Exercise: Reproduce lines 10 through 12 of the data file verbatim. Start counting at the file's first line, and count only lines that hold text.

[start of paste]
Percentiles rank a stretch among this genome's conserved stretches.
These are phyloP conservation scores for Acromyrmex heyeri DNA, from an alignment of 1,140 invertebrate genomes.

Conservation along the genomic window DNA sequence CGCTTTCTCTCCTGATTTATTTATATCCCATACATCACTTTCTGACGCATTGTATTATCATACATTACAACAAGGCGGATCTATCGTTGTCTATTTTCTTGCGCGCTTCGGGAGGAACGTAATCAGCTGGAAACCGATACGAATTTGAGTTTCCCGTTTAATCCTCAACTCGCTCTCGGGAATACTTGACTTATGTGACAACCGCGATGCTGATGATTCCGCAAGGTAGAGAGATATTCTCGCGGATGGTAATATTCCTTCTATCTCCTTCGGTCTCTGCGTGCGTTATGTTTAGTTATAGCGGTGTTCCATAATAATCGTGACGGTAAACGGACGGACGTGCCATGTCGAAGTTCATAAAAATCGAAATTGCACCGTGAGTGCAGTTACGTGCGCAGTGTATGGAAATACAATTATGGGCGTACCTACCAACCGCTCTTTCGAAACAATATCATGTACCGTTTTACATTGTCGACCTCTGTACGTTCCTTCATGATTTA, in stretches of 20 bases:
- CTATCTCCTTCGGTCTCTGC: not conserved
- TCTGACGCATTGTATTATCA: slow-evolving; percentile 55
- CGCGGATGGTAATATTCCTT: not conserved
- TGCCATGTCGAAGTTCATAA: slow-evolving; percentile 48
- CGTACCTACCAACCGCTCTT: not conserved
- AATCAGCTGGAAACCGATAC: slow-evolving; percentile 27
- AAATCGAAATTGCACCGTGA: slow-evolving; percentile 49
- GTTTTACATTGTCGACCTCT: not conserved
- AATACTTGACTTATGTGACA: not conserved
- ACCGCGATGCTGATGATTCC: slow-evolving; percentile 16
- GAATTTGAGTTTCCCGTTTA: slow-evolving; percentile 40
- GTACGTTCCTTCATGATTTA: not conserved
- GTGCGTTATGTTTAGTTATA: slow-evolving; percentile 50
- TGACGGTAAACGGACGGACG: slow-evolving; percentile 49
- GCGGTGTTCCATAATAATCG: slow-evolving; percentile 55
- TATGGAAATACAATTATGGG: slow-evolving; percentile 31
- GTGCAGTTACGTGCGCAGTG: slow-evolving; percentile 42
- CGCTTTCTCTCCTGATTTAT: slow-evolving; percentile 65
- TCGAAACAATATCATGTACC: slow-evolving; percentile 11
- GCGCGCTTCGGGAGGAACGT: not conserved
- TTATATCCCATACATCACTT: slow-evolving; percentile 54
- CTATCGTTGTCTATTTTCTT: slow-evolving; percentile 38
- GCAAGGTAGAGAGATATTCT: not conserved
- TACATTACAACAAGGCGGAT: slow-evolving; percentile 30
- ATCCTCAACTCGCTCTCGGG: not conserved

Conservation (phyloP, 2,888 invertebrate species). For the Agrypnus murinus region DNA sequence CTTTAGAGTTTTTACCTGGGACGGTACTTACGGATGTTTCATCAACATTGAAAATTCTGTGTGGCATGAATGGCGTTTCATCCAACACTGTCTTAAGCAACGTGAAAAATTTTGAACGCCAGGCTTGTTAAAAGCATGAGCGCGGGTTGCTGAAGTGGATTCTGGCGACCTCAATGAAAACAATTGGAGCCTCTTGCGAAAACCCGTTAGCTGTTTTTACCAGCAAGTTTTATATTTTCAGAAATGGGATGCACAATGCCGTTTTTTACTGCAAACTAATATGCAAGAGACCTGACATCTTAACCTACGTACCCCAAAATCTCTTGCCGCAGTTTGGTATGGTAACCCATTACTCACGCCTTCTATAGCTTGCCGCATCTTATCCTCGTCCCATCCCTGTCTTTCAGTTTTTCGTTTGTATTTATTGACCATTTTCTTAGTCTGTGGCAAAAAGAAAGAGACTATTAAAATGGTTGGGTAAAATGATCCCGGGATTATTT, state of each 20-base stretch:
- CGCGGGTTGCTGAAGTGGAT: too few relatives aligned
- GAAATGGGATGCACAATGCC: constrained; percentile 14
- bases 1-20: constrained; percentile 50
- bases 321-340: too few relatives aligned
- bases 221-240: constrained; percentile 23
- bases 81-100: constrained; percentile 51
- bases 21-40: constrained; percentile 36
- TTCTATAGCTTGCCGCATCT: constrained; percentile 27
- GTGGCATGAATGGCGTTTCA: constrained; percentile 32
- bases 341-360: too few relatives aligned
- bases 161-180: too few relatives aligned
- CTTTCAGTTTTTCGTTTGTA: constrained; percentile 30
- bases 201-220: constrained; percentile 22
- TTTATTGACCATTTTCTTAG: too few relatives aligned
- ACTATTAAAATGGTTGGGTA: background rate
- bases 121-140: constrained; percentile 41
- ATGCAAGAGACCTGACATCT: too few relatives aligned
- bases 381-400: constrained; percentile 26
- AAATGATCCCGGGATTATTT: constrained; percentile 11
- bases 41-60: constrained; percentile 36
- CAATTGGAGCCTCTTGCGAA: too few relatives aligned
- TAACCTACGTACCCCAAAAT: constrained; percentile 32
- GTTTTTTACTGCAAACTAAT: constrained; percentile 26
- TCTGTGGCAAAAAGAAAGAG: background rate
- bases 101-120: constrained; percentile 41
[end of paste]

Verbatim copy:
- AAATCGAAATTGCACCGTGA: slow-evolving; percentile 49
- GTTTTACATTGTCGACCTCT: not conserved
- AATACTTGACTTATGTGACA: not conserved